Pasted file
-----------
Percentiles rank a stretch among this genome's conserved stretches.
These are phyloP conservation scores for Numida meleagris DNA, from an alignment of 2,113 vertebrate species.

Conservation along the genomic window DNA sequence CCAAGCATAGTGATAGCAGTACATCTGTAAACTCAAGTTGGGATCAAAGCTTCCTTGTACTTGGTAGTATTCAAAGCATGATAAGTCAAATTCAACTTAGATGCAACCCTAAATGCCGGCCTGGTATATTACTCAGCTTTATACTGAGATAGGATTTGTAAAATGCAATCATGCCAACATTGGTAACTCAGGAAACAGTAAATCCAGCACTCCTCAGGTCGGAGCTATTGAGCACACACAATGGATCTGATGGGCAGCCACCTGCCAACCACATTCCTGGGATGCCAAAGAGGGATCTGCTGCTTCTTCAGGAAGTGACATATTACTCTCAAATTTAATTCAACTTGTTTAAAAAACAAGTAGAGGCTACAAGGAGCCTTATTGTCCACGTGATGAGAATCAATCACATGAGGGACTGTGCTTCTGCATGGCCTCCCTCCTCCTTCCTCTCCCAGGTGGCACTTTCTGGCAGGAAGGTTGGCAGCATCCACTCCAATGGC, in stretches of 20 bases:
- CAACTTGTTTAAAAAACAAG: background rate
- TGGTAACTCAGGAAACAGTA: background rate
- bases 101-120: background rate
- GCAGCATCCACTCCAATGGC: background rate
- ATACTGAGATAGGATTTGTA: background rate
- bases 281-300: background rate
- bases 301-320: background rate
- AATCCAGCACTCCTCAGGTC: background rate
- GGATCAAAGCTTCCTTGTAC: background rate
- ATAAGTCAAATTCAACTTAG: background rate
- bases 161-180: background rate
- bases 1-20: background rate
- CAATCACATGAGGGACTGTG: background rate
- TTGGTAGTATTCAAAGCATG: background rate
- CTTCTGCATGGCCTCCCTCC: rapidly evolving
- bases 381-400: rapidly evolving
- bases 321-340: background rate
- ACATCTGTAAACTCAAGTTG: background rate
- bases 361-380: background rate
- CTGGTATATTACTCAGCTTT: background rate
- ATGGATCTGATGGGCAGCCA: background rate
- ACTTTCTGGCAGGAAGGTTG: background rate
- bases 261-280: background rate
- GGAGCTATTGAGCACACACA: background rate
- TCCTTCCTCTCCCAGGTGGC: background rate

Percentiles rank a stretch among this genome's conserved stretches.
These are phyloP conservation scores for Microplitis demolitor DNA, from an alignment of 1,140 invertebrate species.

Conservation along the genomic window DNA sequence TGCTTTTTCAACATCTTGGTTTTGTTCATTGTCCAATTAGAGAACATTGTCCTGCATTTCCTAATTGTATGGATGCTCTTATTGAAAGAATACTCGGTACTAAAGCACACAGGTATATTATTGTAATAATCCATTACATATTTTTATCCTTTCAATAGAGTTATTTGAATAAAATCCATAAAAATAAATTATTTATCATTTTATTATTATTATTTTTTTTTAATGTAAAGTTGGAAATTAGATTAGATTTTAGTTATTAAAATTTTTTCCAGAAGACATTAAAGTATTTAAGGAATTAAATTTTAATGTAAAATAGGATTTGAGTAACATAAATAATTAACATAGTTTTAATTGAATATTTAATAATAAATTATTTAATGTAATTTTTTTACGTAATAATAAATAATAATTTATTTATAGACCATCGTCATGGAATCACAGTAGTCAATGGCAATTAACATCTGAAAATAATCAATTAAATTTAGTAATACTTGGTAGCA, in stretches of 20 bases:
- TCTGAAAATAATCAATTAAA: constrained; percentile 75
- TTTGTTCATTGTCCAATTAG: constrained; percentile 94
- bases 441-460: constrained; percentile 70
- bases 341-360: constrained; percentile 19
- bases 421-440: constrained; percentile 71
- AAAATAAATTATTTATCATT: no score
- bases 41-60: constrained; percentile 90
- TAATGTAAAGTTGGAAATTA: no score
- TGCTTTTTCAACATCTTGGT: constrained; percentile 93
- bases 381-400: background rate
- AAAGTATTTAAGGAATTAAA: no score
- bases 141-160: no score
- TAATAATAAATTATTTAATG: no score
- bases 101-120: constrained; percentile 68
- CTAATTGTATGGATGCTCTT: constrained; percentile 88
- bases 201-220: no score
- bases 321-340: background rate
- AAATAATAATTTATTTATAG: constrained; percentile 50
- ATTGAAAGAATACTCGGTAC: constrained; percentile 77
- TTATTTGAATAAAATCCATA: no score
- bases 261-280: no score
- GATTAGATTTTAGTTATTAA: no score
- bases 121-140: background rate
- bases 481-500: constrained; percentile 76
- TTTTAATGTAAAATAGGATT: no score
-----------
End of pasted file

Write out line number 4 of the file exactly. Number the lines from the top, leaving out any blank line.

- CAACTTGTTTAAAAAACAAG: background rate